Saturday, August 29, 2009

Garden Advice

This summer, I have had a bounty of healthy green tomatoes which have rotted on the vine while turning red. This may be a blight, too much rain, or the fact that the fruit are low to the ground and not well staked. There are still about 20 green tomatoes left in my garden. Does anyone know if I would be better off just picking them now, while they are green? Will they ripen on the windowsill?

Do you have suggestions for next year so that this does not happen again (scrap the whole thing and buy from the farm stand is the solution I am leaning towards at this point!).

10 comments:

Emily said...

MA,

My best guess is that you're dealing with blossom end rot, one of the most common tomato ailments. It can come from insufficient calcium or uneven watering. Here are some links with info:

http://pubs.caes.uga.edu/caespubs/horticulture/blossom-rot.html

http://organicgardening.about.com/b/2009/07/25/reader-question-why-are-the-bottoms-of-my-tomatoes-rotting.htm

When I was living in CT, we could get our soil tested for free by the local ag station. This is a great service for helping to get your garden started off right.

In New Jersey, it looks like there is a small fee - but it might make an interesting homeschool activity, especially as the lab is located relatively near you:

http://njaes.rutgers.edu/soiltestinglab/services.asp


As for picking the tomatoes while green, this site suggests that it's possible once they start to show a bit of color on the vine. You can also explore some green tomato recipes with the kids!

http://gardening.about.com/od/growingtips/qt/Green_Tomato.htm


Good luck! I'll be back in the US starting in January so maybe we can catch up at some point and share gardening ideas in person.

Cheers,
Emily

Anonymous said...

Mary Alice,

This might be well beyond anything you did.

"A highly contagious fungus that destroys tomato plants has quickly spread to nearly every state in the Northeast and the mid-Atlantic, and the weather over the next week may determine whether the outbreak abates or whether tomato crops are ruined, according to federal and state agriculture officials."

Read full article here:

http://www.nytimes.com/2009/07/18/nyregion/18tomatoes.html?_r=1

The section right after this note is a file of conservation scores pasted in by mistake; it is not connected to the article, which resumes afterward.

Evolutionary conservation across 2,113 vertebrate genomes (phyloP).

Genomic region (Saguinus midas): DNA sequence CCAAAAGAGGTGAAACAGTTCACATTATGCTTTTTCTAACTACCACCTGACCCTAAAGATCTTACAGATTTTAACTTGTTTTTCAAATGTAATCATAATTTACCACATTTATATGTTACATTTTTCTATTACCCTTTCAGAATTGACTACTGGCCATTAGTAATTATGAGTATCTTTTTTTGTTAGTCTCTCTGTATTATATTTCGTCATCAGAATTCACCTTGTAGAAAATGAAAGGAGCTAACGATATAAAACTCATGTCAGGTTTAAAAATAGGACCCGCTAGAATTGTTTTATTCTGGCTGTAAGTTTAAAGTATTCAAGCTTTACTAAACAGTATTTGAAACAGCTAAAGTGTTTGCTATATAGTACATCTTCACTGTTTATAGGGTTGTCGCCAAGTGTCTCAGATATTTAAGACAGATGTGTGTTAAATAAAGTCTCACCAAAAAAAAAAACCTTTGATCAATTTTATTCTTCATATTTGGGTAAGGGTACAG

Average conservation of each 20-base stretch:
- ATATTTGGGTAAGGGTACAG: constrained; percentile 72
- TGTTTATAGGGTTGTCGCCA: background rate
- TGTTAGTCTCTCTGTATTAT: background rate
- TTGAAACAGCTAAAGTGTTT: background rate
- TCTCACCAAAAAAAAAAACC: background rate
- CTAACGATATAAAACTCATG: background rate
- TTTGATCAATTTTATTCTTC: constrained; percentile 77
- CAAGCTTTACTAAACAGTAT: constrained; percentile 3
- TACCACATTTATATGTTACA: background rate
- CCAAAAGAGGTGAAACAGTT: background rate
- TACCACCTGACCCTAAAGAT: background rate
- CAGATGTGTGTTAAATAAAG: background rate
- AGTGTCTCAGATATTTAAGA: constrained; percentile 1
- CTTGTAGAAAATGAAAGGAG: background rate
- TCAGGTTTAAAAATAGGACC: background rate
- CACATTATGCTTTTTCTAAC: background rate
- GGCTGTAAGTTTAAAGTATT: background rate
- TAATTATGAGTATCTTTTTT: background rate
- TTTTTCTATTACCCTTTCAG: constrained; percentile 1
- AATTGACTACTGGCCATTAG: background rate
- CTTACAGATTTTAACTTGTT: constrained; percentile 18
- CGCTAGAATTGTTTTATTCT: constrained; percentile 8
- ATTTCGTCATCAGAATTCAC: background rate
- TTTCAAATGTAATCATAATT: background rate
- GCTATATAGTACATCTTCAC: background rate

Gina said...

If you planted them in the same spot as last year, they probably fell victim to a common fungus. If you plant your crops in the same place every year, specific types of microbes will find themselves a happy home living in the soil, and when the conditions are right (all the rain and a low soil temperature), the microbes will feed on the plant quite well. Rotating your crops will prevent this from happening. A microbe that feeds on tomatoes won't feed on peppers, for example.

Cut the remaining green tomatoes from the vines with the tops still on them and put them in a paper bag and they will ripen.

Mary Alice said...

Wow, this is very helpful already! I knew I could count on you all, glad I got on the Crowd Sourcing bandwagon.

Emily, we would love to see you and here all about your adventures!

This Heavenly Life said...

I'm having this issue too - in Missouri. Luckily, I only have a few plants and most of the produce grew really well until about mid-July. By that time, I'd already harvested and canned all I could, and now we're just hoping for a few to not burst and rot before they get fully ripe. Good advice you've gotten so far...I think I'll try ripening some in a paper bag. It's either that or fried green tomatoes!

Melanie B said...

For using up those green tomatoes, I highly recommend this hot and spicy green tomato soup. We made it this week and loved it.

Mary Alice said...

I was thinking of trying some green tomato salsa, since the sweetness would not be as important, has anyone done that?

NC Sue said...

Green tomatoes will ripen in a brown paper bag. Just keep checking them regularly since you're having issueswith rotting. You may want to test your soil and add some lime when you get ready to put your garden bed to bed for the winter. Check with your local agricultural extension service for additional information - they're VERY helpful, and there's lots of literature and advice available at no charge.

Anonymous said...

You can also ripen green tomatoes in a cardboard box, with a layer of newspaper over them, only stack the tomatoes one layer deep. I used a 'flat' type box. Good luck.

April

sara said...

Here is a link to a great blog the just posted something on growing tomatoes! http://down---to---earth.blogspot.com/